Matukas and zonkers

I wrote a blog about matuka flies late summer last year, diving a little bit into the history of the style. Our resident, fly tying factory, Håkan, has made a step-by-step instruction on tying a matuka, so let’s take a more detailed look at the fly.

This is a pattern of Håkan’s and it doesn’t really have a name yet, so let’s go with the brilliant name, Håkan’s Matuka. Håkan’s Matuka uses a few, for matukas, uncommon materials, yet very ordinary materials. Dubbing, pheasant feathers and dumbbell eyes. Unlike many matukas, which are long and slender, Håkan uses the pheasant feathers and a dubbing head to create a profile more akin to a sculpin. That means that the pattern is equally useful in both fresh- and salt water. Being weighted with dumbbell eyes it’ll get down fast in the deepest pools and using lighter weights (or no weight) it’s well suited for still water fishing.

The materials used. Pheasant feathers, dumbbell eyes, dubbing, copper wire, hooks (NS 118) and an Ahrex sticker (the latter isn’t strictly necessary, mind you).
Begin by fastening the dumbbell eyes to the underside of the hook shank with figure-of-eight turns, ending by tightening the turns of thread further with a few wraps over the hook shank, under the eyes. Remember to leave a little space between the hook eye and the dumbbell eyes.
Tie in the copper wire as you move the thread down towards the bend.
Dub the body.
Now select the feathers for the wing, the feathers that will ultimately provide the fly with its profile. Håkan uses hackles from just between the neck and the saddle of a cock pheasant. The feathers are located towards the sides of the bird, at the back side of the wing, where it meets the back.
The feathers are now tied on in front of the dubbing body. Take note how Håkan has giving the stems a little bend. This prevents the from sticking straight up in the air when tied in. The ribbing will ultimately do the same, but this makes it easier to handle the feathers.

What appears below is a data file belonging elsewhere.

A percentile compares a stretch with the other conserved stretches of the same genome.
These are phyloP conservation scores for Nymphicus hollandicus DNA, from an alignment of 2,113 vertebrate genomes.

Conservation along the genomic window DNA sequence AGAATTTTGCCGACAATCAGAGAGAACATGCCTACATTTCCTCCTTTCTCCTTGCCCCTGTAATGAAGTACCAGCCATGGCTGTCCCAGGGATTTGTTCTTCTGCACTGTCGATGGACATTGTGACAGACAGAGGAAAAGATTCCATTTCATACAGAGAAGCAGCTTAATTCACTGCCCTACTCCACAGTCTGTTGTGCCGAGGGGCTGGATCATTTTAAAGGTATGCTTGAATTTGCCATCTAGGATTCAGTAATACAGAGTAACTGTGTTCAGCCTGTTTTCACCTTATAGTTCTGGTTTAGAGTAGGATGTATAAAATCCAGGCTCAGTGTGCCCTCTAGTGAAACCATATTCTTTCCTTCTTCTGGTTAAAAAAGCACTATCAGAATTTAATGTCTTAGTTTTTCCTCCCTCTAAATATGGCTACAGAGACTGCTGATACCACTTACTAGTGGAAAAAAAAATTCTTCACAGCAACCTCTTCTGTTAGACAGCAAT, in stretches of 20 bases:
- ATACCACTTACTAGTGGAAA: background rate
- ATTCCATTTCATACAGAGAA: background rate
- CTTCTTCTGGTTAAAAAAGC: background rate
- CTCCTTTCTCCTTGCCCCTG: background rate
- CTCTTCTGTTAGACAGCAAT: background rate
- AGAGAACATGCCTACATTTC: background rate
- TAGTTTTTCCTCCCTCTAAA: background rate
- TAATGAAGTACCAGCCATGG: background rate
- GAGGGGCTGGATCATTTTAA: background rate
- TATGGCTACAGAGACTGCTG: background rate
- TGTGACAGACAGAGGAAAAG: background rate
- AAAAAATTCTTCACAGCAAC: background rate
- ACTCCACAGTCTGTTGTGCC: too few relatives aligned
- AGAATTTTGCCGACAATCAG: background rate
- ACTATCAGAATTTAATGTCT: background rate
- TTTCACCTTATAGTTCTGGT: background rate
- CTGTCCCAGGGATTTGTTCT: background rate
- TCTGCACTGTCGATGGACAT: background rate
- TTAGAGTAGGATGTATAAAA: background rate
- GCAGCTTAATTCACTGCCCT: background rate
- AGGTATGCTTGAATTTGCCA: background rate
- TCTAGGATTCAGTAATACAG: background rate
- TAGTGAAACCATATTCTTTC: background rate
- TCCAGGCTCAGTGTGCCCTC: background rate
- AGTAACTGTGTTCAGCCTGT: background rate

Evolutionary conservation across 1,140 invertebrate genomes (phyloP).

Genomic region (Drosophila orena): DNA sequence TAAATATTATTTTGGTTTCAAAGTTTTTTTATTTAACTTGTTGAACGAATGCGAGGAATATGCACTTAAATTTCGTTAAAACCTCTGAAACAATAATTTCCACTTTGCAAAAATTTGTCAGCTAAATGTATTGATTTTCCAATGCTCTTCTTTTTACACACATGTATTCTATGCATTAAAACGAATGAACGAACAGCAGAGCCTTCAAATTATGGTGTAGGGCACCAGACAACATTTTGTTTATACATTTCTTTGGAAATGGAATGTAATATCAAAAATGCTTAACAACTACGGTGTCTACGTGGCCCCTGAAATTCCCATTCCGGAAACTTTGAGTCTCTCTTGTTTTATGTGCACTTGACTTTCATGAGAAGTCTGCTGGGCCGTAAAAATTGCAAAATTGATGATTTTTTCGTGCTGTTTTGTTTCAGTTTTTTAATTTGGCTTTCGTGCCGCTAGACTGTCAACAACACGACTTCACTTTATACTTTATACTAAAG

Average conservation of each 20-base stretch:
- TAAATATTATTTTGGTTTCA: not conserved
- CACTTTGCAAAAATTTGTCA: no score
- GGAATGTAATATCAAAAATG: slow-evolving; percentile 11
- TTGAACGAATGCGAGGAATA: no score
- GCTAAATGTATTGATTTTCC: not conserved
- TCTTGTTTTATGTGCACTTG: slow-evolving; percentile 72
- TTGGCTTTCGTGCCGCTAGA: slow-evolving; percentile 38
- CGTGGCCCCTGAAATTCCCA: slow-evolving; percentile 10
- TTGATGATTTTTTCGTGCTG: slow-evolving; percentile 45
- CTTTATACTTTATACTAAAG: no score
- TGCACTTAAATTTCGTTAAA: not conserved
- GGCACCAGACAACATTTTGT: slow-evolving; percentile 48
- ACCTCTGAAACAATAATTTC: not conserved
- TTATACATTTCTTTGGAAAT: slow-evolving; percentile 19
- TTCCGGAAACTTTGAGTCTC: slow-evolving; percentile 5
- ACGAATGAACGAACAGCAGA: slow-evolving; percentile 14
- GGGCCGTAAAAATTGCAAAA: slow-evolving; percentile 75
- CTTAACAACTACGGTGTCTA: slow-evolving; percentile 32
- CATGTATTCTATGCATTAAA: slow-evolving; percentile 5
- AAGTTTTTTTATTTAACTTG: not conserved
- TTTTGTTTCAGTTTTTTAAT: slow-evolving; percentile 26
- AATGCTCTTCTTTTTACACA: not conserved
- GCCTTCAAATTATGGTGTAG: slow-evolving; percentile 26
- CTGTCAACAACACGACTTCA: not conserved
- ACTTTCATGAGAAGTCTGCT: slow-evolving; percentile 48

Bring the feathers down over the body and catch them in with a wrap of the copper wire. With a needle, take care to divide the feather fibres, so the wire passes through cleanly.
Tie off the rib in front of the body, where you also tie in the pectoral fins. They are made with the tips of the same feather.
Now tie in two bunches of dubbing, over and under the hook and let them fold back towards the hook bend.
Now dub a bushy head and finish with a whip finish.
Brush out some dubbing from the head and let in blend in with the two bunches you tied in in front of the wing. Fly done!

There are endless variations possible with the matuka-style, limited only by the feathers you have available to you. And should you want something that a feather can’t provide, then zonkers are tied the same way, only with a strip of fur instead of feathers. Using a different hook and a bead, you can even create jig-style zonkers as this one.

A weighted jig hook (Ahrex FW550 size 4) keeps this one swimming deep and upside down.

Daniel Bergman from Fly Dressing in Sweden has just released a video, showing in detail how he ties this style of jig-zonker-streamer. When tying this type of flies, intended to fish deep, it’s important to keep them simple, because you will lose some as you tumble them along the bottom.